Crucially, his crossing has improved and he doesn’t just head for the byline. Traore’s pace is unique – he’s almost impossible to legally stop when in full flow.
If he continues with this form, which has earned him a first call-up to the Spain squad, Wolves have a superstar on their hands.
afcb.co.uk: Wolves failed to win any of their first six games in the Premier League but are now unbeaten in their past six. What do you think has been behind the turnaround?
TS: A tweak in the formation back to 3-4-3 has enabled Nuno to play two of his most potent attacking players – Adama Traore and Matt Doherty – in tandem down the right flank and Wolves look much better for it.
Traore has been a revelation this season, providing eight assists already (three last season) while Doherty’s form in the past 18 months will be as good as almost any right wing-back in European football.
The system change has also enabled Ruben Neves to push further up the field to work his voodoo Portuguese magic.
Raul Jimenez has scored in three of those games, with his goals earning four points, as well as scoring in their last two Europa League victories. The Mexican is now on 32 goals for the calendar year for club and country.
afcb.co.uk: In your opinion, what would represent a successful season under Nuno Espírito Santo?
TS: While the club’s ambitious owners are in a rush to gatecrash the top six, there’s an acceptance that their Europa League exertions (if Wolves earn the one point they need to reach the knockout stages, they are guaranteed to play at least 55 matches this season) will make a repeat of their extremely impressive seventh-placed finish in 2018/19 very difficult.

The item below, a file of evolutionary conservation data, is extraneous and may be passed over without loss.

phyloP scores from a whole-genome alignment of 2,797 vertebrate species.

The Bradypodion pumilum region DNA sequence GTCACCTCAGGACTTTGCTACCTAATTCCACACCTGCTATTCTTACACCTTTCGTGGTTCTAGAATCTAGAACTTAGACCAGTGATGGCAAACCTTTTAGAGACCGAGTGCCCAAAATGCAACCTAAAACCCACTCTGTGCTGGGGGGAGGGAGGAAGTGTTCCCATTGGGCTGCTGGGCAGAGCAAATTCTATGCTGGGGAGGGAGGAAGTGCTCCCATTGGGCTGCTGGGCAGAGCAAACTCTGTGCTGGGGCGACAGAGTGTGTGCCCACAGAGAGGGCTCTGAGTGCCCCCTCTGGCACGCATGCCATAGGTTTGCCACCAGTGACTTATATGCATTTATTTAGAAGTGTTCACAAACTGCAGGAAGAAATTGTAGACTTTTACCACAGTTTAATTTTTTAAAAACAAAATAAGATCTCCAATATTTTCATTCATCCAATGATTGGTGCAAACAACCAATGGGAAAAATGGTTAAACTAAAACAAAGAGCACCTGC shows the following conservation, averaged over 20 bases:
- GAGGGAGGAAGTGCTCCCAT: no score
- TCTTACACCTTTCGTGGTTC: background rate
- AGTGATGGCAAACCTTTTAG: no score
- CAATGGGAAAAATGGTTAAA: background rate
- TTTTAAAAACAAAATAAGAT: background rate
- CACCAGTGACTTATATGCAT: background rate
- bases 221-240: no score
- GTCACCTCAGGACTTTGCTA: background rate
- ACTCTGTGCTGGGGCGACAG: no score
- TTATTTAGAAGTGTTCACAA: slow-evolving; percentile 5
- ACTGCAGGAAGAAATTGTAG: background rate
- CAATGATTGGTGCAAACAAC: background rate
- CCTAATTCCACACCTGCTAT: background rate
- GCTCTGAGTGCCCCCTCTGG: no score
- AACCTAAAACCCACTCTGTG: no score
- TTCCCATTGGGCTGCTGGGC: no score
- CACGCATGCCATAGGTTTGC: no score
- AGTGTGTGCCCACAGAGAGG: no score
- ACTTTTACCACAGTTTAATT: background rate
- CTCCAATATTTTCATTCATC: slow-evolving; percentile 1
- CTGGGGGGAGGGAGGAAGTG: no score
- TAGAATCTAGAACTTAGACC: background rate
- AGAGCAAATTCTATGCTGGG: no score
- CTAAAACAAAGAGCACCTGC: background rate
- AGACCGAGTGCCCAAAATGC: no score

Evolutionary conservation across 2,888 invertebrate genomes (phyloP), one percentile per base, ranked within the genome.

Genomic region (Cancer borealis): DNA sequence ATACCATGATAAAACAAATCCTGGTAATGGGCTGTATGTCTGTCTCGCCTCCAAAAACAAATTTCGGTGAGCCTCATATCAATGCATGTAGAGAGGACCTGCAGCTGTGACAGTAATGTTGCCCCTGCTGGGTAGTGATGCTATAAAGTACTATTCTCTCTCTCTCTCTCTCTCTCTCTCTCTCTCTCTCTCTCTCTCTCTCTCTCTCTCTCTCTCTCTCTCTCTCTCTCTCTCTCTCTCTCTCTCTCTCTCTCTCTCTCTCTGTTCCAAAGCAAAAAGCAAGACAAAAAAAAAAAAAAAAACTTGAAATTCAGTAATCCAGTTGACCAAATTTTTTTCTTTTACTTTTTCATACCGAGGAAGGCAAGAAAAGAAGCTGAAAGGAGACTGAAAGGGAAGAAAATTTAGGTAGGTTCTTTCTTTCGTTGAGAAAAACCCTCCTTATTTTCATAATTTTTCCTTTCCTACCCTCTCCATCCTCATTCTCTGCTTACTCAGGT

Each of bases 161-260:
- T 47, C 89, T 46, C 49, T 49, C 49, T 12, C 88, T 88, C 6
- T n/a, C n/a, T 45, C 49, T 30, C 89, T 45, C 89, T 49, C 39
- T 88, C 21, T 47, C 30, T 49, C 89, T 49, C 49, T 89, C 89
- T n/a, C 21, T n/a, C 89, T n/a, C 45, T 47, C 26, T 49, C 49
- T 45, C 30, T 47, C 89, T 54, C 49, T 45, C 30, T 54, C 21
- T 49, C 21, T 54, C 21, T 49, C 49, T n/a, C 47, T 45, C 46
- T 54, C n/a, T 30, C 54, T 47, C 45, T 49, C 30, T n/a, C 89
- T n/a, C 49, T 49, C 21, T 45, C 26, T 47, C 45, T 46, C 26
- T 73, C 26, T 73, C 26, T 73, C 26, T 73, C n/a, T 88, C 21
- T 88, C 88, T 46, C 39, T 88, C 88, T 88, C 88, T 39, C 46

On average, teams who qualify for the Europa League tend to drop three or four positions in the following season.
There are signs that Wolves can buck that trend, but they’ll probably need a couple of smart January additions to do so.
Overall, a top-10 finish combined with reaching, say, the last eight of the Europa League would be a great season. They’re fifth favourites to win the whole damn thing as well.
afcb.co.uk: Which player do you think has made the most eye-catching progress from last season?
TS: Traore would answer that too, but instead I’ll go for goalkeeper Rui Patricio (pictured above).
After a mixed first season in English football when Patricio’s kicking was poor and he occasionally struggled against aerial bombardments, he’s now become a model of consistency and has barely put a foot wrong since Wolves’ season began in July. His shot-stopping is up there with anyone in the division.
afcb.co.uk: What’s your score prediction?
TS: Wolves have a tendency of struggling after an international break so a victory may be beyond them.
Bournemouth have scored a league high 67 per cent of their goals in the first half of matches, while Wolves are the best in the league for second-half goals (81 per cent), so logic suggests the Cherries to take an early lead before Wolves equalise after the break. I’ll go for 1-1.
You can follow Tim on Twitter – @TimSpiers
Match officials: Simon Hooper (referee), Simon Beck (assistant), Derek Eaton (assistant), Antony Coggins (fourth official), Lee Mason (VAR), Mark Scholes (assistant VAR).